This Scumbag

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Musician, engineer/producer and former employee at Beer Ritz in Leeds. Enthusiast of extreme metal and beer, which happily go extremely well together. Follow @BenCorkhill

Tuesday, 26 July 2011

The BrewDog Saga: Is Punk Dead?

Tip of the Tongue

You are not worthy.
For a while now, everyone has been talking about BrewDog. The self-proclaimed Beer Punks have certainly caused quite a stir in the industry since their arrival a few years back, as we all know. Inevitably, as any well managed business should, they have grown year upon year and is now a household name in craft brewing across the world. But have they stuck to their controversial ideologies right the way through? Is there such thing as punk beer? Let's look at the obvious aspects of BrewDog. For a start, they do make some incredible beers, and also some not-so-incredible beers (but good ones nonetheless). They have received several awards, their beers are consumed internationally and they have created the strongest beer in the world not once, but three times. That's a pretty impressive track record for just four years of brewing. Whether or not the amount of hype around these guys is a product of their superior beers or their in-your-face, arrogant marketing techniques is a matter of some debate, but for now let's just agree that they do produce good stuff.
Tesco Finest American Double IPA

Declaring war on mass produced lager was pretty punk. Bottling beer inside stuffed animals was pretty punk. Using adjectives like 'explicit' and 'iconoclastic' in beer descriptions is pretty punk, I suppose. But - and sorry if I'm getting a little deep here - is describing yourself as 'punk', punk? Surely the entire concept of being punk is not to label yourself as anything, but allow others to label you according to what their rigid rules of society deem you to be… Yeah I guess that was a little deep, but hopefully it made sense. My point is, do you consider their ideology to be genuine or just a clever and exciting marketing ploy? 

Money Talks (and drinks)

Then there's the business side of their operation. Fair play to them, they've come a hell of a long way and done great things while maintaining their high standards of beer quality, but is producing a beer for sale as a Tesco home brand punk? The positive aspect of this is that it's probably introducing a lot of people to a great craft beer without them realising it; the negative is that it somewhat undermines their anti-establishment stance so carefully nurtured since their inception. Their latest venture, selling shares of the company, is one that has raised a lot of discussion. Most people I've spoken to about it have thought it was a great idea - to be honest I think I'd get involved if I had the money - but it's the phrase 'Equity for Punks' that makes me a take the kind of inward breath a mechanic would if your car was slightly damaged. The word 'equity' itself conjures images of being sat facing a financial adviser, nodding obliviously and giving the occasional "mmm…" as if you know what the fuck he's on about. As I say, I think it's a good idea with advantages for both the brewery and its customers/stakeholders, but you can't just sugarcoat what is blatantly a capitalist venture by sticking the word 'punk' next to it. Nor does hiring several models to dress like Nancy Spungen's nightmare and pose in London hide the fact that BrewDog is at the top of its game financially. Sooner or later, the ugly truth has to be faced that this brewery is getting bigger and bigger, and its reputation as an angst-fuelled anarchy machine is being somewhat eclipsed by a giant pound sign. James Watt described Equity for Punks as "punk rock to the banks' Celine Dion", but I can't help but think the guys are leaning more towards the comparison of Green Day to craft brewing's Sex Pistols…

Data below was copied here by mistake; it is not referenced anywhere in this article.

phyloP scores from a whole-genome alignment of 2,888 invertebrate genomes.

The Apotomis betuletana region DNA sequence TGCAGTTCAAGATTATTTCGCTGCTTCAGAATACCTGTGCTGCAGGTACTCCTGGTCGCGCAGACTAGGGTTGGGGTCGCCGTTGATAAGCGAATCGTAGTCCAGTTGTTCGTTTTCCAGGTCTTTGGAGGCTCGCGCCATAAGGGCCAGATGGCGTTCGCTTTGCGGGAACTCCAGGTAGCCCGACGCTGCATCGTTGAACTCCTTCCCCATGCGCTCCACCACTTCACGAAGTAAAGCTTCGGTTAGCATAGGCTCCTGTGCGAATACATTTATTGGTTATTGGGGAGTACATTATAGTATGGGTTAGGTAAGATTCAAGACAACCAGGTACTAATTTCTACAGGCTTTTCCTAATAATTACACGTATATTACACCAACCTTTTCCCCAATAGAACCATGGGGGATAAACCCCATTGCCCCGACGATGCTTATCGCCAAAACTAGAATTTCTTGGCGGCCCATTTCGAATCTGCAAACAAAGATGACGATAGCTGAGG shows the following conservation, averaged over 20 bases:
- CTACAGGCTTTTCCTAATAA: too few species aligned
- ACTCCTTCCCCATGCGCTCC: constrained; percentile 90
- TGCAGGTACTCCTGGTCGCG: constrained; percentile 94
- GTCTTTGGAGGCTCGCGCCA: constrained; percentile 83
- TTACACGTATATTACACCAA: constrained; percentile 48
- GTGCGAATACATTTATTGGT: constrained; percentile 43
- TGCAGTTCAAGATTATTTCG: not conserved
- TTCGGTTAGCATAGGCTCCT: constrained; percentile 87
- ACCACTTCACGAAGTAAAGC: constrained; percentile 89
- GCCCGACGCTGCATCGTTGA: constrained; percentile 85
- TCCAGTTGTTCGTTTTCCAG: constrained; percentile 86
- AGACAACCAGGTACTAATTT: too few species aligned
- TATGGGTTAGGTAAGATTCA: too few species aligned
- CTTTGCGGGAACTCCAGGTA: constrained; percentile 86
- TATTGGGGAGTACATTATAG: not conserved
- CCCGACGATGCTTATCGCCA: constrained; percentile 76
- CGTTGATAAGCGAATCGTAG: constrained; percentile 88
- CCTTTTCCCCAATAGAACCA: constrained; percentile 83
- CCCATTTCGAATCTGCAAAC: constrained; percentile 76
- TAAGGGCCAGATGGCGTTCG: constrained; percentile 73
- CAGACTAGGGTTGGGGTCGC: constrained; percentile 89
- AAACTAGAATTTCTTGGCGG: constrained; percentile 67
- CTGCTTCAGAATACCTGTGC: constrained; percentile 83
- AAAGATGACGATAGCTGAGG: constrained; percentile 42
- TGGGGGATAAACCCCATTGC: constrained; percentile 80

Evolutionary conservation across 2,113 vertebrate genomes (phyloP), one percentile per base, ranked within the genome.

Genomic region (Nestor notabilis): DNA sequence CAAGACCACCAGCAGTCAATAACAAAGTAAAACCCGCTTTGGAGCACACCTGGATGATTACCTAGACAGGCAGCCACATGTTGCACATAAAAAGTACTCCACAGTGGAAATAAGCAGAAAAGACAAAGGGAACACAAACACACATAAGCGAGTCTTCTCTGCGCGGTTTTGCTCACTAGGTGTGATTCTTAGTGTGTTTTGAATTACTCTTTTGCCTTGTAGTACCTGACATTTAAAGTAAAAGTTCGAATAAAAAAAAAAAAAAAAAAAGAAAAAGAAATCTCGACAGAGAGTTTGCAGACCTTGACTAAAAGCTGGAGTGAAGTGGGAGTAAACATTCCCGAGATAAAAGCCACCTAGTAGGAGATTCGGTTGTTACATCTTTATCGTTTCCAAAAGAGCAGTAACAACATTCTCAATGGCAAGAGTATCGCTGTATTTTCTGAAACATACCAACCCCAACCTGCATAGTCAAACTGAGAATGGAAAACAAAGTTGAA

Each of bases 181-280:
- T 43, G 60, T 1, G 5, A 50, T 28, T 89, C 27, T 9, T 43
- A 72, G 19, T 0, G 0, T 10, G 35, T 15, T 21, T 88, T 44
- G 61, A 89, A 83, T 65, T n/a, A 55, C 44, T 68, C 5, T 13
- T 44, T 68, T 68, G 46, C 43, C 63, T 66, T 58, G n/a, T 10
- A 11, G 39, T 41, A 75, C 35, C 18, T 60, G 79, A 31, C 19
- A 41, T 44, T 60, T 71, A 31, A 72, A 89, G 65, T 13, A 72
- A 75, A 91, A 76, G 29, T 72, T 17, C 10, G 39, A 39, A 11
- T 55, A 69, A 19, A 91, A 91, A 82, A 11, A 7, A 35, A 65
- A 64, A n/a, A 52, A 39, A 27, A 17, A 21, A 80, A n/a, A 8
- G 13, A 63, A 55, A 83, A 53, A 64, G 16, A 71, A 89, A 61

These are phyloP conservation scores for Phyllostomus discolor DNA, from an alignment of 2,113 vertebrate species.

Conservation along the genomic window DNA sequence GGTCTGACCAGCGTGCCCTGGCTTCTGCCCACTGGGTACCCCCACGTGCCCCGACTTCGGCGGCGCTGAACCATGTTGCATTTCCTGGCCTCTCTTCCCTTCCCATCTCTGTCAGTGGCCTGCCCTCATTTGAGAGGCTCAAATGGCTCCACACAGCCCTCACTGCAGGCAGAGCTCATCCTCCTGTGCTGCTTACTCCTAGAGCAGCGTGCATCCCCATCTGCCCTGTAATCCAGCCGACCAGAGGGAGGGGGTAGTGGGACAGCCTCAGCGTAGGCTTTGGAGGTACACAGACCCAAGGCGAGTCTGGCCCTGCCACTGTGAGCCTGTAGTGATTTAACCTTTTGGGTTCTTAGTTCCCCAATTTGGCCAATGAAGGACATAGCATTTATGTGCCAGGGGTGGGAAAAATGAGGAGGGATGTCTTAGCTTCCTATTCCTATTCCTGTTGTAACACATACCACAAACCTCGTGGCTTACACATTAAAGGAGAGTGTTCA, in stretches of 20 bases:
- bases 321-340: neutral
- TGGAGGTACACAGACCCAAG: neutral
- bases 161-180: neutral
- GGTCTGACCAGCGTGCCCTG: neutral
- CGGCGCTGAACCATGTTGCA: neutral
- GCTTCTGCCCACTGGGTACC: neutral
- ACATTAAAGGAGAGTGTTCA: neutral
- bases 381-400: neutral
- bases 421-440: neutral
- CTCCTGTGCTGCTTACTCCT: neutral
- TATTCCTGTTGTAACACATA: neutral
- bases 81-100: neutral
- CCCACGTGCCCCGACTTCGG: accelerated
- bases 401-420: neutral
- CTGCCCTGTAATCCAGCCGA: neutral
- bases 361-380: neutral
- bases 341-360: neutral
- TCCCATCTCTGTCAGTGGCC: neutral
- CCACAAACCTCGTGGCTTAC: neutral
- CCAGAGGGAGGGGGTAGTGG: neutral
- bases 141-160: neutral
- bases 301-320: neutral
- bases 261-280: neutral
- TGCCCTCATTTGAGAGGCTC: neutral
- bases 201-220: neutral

I imagine this post will spark a bit of reaction, but I'm not slamming BrewDog at all. Aside from probably not being as in-the-know about them as many of you are, I think their beers are good, I hope they continue to do well and raise the profile of craft beer; but the question has to be asked whether they can convincingly keep up the anti-everything sentiment while conveniently using the tools of capitalism to do so. Perhaps it'll be up to us to decide for ourselves.


  1. Make a good point here how they are using a 'punk' image as a branding technique but i don't believe they are quite that bad yet. So long as they keep to original plans and don't exploit share holders and keep the great beers coming i'm not going to complain too much.

  2. They're still sticking two fingers up to the big brewers the "establishment". Even more so by being stocked in Tesco because they're going to get people off of the mainstream stuff. A lot of punk bands were on major labels but it didn't mean their ideas were any less punk. Its the age old paradox of sacrificing anticapitalist ideas in return for greater spread of your message. Some people might call it selling out, but not me.

  3. As I said in the blog Steve, the Tesco scenario definitely has its advantages and you're right about the major labels thing; I guess I'm just wondering how long can a certain attitude be employed as a marketing technique for what is ultimately an opposite outcome? Its less to do with BrewDog's beers, more to do with ideologies etc. Perhaps I've been reading 'Man Walks Into a Pub' too much!